DENR Region VI Office releases a Memorandum today for all White Beach located establishments to have a Sewage Treatment Plant (STP) installed, in addition to being connected to the Sewage Pipes of BIWC or Boracay Tubic. The reality is that water use on Boracay isn’t sustainable, and hasn’t been for many, many years with water piped in from the mainland. Being a tourist destination, the island is subject to an ongoing and excessive demand for water, day in and day out. To be a truly sustainable destination, Boracay’s water needs should not impact on the surrounding communities needs e.g. the mainland. Therefore, establishments with 50+ rooms will be required to have their own STP. And establishments with 49 or fewer rooms, will be required to share a “Cluster STP” with others or can install their own STP. STP’s enable establishments to reuse “Grey” water, after treatment. Grey water is waste water from sinks, showers, baths, washing machines, dish washers etc. It is safer to handle and is easier to treat and reuse onsite for toilet flushing, landscape or crop irrigation, and other non-potable uses. Basically, it’s recycling water. What is not clear is if this will form part of the Compliance requirements for establishments to be able to re-open on 27th October.
Inside Boracay: 27th June Boracay Stakeholders Core Group Meeting takes place
Under Secretary Arturo P Boncato Jnr arrived on Boracay for the induction of the Core Group Committee Officers, during the Boracay Stakeholders Core Group Meeting.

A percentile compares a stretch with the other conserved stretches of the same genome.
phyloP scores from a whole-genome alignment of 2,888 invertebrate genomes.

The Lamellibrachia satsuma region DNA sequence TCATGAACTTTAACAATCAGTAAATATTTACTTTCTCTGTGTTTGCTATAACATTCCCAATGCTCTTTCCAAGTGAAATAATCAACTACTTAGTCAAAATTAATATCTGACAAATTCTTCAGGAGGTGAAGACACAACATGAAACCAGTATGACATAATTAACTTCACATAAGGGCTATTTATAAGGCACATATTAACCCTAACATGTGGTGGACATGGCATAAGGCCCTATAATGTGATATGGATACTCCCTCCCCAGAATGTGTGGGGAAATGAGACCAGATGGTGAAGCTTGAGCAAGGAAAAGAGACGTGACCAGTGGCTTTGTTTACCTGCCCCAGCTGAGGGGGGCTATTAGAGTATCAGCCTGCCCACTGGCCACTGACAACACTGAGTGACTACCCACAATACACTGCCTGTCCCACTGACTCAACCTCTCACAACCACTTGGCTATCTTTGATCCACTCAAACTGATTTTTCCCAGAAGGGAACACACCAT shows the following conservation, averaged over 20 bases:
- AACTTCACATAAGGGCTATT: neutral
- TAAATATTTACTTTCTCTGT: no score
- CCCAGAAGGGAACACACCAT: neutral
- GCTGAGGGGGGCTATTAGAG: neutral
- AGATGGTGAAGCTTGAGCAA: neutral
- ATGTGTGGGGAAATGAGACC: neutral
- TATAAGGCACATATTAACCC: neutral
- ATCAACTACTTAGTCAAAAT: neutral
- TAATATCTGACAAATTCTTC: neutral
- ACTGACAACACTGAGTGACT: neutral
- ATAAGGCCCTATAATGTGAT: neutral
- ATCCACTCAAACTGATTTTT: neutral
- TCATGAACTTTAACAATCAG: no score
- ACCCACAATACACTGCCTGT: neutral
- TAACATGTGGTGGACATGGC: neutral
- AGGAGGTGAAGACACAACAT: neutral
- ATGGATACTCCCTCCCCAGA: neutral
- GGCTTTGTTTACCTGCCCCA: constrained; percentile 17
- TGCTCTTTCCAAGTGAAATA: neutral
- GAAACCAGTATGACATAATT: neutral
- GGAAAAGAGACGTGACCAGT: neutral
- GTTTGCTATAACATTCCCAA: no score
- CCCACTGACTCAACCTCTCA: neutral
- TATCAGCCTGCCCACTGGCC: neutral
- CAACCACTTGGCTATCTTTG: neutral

The island was delighted to learn that Djila Winebrenner of Lazy Dog Bed & Breakfast was not only elected and sworn in as a member of the Core Group Committee, but has been selected to stand as the Committee’s Secretary. Mr Wilbec M Gelito (Boracay Foundation Inc) was also elected as Chairman.
Boracay Stakeholders have a lot to contribute with regards to the future of the island, its rehabilitation and its place as one of the leading travel destinations in the World. Especially direct experience of living, working and providing hospitality services on the island, as well as how top-down decisions can impact positively, or negatively, on the local people and environment.
Djila has already shared with Boracay Stakeholders that Sec Cimatu has been clear that only compliant establishments will be allowed to operate when the island re-opens. Compliancy requirements may vary depending on the type of establishment operating. Djila urges all establishments to start to work through the BIC checklist now, provided to them by the DILG.
Copies of the BIC Checklist, can also be secured at Boracay Tropics, and an inspection scheduled.
27th June Administrative & Criminal Charges brought against 17 Boracay Officials
The DILG (Department of the Interior and Local Government) Under Sec Densing III today filed Administrative and Criminal Cases against 17 Boracay Public Officials (14 Elective and 3 appointed). The DILG allege that the officials violated the Local Government Code and the Anti-Graft and Corrupt Practices Act, and will be looking into how local officials have spent the Environmental Fees, collected from visitors to Boracay, over the last 5 years . The majority of the listed are Officials who are currently in post, including Aklan Governor Florencio Miraflores, Malay town Mayor Ciceron Cawaling and Vice Mayor Abram Sualog. Densing III has advised that those listed are the first batch of Officials to be investigated.